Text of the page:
Building a real estate team is a lot like building an actual house.

You have a wishlist of the things you want in your house. You draw up plans, set a budget. and get to work.

But are you the architect? Or the construction worker? Or maybe, you’re both?

If you answered anything but “architect”, you’re doing it all wrong.


We always say that the first thing you need to realize is that you’re not working as an employee but as a BUSINESSMAN.

Yes congratulations, you are an entrepreneur!

And this is the two types of businessman:

  1. Working in your business
  2. Working on your business.

If you are the one working in your business! Guess what? You’re not alone.

About 90% of real estate team leaders and business owners spend most of their time working in their businesses instead of on them. And probably you are no different.

Do you know what the effect of being the construction worker is?

Your revenue flat lines. You spend so much time hammering nails and painting walls, you lose sight of the big plan – the blueprint. The vision of what your ‘’real estate house’’ will look like.

Can you sort and shift the types of tasks you do every day? Do you even know when you’re working on your business or in it?

If you don’t, don’t feel bad. Plenty of us are unsure of what role we play and you can change all that.

Here’s a nutshell view of the difference:

Working In:

Working in the business is task-oriented. Real estate team leaders who work in their businesses spend their days doing tasks that employees would typically do, such as marketing and sales, customer service, accounting, etc.

Working On:

Working on your business is strategic. It’s drawing up plans for the future, networking, doing market research, designing sales strategies, and creating marketing materials – things that drive growth and revenue.

Of course, most business owners do a little bit of both, especially in the beginning.

But once you’ve got your business up and running, it’s time to sketch out a plan to leave the task work to team members so you can focus on strategy.

Here’s the hardest thing you’ll ever do…

Get used to the idea that other people are going to take over the day-to-day work and you have to recognize that they probably won’t do things the way you do. They might not even do things as well.

After all, this isn’t their house and they don’t know as much about its nuts and bolts as you do but you have to let them do it if you’re going to grow.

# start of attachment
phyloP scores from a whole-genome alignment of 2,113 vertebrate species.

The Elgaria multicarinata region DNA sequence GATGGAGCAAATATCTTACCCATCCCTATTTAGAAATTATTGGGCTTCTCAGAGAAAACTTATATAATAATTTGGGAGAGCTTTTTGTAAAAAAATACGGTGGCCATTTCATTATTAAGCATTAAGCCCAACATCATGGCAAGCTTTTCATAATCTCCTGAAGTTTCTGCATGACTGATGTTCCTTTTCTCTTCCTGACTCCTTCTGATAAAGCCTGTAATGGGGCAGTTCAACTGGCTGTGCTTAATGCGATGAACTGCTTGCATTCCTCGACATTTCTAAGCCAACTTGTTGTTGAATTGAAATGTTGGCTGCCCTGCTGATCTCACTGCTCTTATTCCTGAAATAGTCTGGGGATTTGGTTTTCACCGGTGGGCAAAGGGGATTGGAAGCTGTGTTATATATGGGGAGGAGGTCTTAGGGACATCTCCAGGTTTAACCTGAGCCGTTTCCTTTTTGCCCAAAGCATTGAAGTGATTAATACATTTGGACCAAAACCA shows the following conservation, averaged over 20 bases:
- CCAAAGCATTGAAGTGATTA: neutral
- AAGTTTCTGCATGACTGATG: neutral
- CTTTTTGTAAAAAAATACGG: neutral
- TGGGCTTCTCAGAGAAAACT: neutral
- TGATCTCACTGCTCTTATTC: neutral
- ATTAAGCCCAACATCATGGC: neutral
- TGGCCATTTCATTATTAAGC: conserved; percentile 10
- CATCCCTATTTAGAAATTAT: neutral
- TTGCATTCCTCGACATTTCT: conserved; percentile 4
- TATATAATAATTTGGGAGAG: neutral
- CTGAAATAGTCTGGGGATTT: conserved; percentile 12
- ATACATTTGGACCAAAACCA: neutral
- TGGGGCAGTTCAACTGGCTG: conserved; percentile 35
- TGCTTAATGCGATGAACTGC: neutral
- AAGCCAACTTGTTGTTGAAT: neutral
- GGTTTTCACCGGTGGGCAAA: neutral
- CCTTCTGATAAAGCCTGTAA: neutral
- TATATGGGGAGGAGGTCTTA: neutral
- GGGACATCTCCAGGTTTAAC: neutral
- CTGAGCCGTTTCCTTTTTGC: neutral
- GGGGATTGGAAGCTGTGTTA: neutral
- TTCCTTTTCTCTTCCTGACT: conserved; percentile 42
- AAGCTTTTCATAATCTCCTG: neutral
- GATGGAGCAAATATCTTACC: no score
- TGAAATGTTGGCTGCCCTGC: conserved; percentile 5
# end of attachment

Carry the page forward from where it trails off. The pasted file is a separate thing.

Once you’ve gotten used to the idea of letting go of some things, you can start to make your plan.

Learn to work with the right people. Be part of a team of like-minded real estate agents and work together. And if you’re ready for it, hire someone that can help you IN the business.

Someone that can take over simple tasks like finance, daily social media, and follow-ups.

However, there’s one thing…

You’ll have to figure out how you’re going to train people to do things the way you want them done. Otherwise, you’ll end up stepping in over and over again – either to take over or to give negative feedback. Neither is good for your real estate business.

Your real estate team members need procedures. They need tools. Make sure you have systems in place with clear instructions and the tools they’ll need.

What kind of team members do you want? Someone with tons of experience? Or are you willing to train? Set your compensation budget. Stick to it.

It’s not easy for hands-on real estate business owners to delegate tasks. It’s easy to get sucked into micromanaging and worrying every detail. But that defeats the purpose of becoming the architect of your business.

How to delegate well?

There are three important words to remember when you’re delegating: responsibilityaccountability, and authority. The three go hand-in-hand.

When you delegate a task to a team member, you give them responsibility. And make sure you follow up with some form of accountability. But no team member will be able to live up to their responsibilities if they’re not empowered to do the work.

You have to give your team members leeway to make decisions and act on their own authority or you’ll be micromanaging every detail of their work. And that won’t work.

If you don’t learn to delegate responsibility, accountability, and authority, you’ll be back working in the business instead of on it.

Only now you’ll be paying a staff that can’t do the work they’re hired for.

Stop hammering nails.

Become the architect – work on your business instead of in it.

Partner with great people, train them well, give them the tools and systems they need to be successful and learn to delegate.

Then just get out of their way and watch your dream real estate “house”(soon Empire) become reality.